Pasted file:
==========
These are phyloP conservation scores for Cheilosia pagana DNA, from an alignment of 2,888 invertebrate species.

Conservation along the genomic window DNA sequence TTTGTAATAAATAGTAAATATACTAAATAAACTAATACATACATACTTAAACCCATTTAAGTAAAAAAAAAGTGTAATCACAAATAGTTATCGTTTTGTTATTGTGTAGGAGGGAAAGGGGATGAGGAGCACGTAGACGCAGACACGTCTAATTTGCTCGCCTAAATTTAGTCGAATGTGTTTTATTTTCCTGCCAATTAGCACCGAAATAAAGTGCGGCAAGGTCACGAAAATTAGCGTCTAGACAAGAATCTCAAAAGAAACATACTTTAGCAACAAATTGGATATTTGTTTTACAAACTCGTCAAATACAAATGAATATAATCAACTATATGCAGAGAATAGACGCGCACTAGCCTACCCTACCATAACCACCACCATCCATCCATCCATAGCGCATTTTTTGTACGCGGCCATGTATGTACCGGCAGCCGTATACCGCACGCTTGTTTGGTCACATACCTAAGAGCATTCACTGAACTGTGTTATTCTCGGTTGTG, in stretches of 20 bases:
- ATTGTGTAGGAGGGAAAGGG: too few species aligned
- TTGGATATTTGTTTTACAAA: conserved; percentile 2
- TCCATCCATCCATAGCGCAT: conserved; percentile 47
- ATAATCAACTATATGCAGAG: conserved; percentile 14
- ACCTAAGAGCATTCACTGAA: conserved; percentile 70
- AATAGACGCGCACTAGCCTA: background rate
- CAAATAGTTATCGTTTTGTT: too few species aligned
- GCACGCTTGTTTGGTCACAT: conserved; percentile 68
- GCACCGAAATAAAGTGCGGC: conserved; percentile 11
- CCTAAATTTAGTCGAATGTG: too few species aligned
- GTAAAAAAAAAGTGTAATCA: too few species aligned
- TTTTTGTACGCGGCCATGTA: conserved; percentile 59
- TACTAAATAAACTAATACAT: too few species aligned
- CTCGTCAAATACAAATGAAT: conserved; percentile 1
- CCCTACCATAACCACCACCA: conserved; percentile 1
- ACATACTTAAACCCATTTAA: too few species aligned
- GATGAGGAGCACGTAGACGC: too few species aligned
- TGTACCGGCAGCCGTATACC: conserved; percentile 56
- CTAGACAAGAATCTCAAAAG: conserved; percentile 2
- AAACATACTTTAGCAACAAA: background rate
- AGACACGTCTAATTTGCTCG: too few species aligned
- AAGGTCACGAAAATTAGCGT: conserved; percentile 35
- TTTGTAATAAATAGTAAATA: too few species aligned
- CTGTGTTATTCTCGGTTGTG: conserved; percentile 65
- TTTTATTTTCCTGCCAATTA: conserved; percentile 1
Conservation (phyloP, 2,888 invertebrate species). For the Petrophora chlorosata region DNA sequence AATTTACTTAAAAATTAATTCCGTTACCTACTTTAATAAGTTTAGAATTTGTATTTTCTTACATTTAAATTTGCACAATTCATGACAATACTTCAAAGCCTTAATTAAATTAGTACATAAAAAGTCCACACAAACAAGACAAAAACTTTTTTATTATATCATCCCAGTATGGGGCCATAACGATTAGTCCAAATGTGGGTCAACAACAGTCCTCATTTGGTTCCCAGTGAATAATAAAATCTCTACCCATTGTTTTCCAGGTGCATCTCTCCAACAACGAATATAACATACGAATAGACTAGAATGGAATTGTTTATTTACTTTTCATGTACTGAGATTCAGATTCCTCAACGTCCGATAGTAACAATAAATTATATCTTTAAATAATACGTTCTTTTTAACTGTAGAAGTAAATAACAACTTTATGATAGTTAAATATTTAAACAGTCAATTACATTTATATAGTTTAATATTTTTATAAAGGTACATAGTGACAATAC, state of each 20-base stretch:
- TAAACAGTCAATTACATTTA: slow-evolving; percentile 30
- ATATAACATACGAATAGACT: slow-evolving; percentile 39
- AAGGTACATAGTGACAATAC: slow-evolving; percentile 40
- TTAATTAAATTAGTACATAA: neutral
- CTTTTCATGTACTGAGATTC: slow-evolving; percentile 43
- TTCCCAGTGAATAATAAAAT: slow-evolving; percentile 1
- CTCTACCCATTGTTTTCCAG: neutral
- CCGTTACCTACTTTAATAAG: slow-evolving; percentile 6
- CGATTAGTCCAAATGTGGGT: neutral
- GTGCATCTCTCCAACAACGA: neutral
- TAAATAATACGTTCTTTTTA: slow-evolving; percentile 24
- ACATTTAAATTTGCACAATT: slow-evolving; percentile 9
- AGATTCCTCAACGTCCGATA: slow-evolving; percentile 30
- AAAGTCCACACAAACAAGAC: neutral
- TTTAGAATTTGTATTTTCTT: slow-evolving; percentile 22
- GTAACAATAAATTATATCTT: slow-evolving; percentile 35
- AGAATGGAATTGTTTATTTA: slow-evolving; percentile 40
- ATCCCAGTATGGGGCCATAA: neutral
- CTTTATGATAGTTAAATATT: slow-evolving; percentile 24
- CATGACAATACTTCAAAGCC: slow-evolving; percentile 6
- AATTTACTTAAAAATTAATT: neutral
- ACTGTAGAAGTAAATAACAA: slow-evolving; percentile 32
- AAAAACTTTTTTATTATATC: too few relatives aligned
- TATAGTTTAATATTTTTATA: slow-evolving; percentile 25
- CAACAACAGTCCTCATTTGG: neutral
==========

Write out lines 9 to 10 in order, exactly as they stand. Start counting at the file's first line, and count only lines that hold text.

- CAAATAGTTATCGTTTTGTT: too few species aligned
- GCACGCTTGTTTGGTCACAT: conserved; percentile 68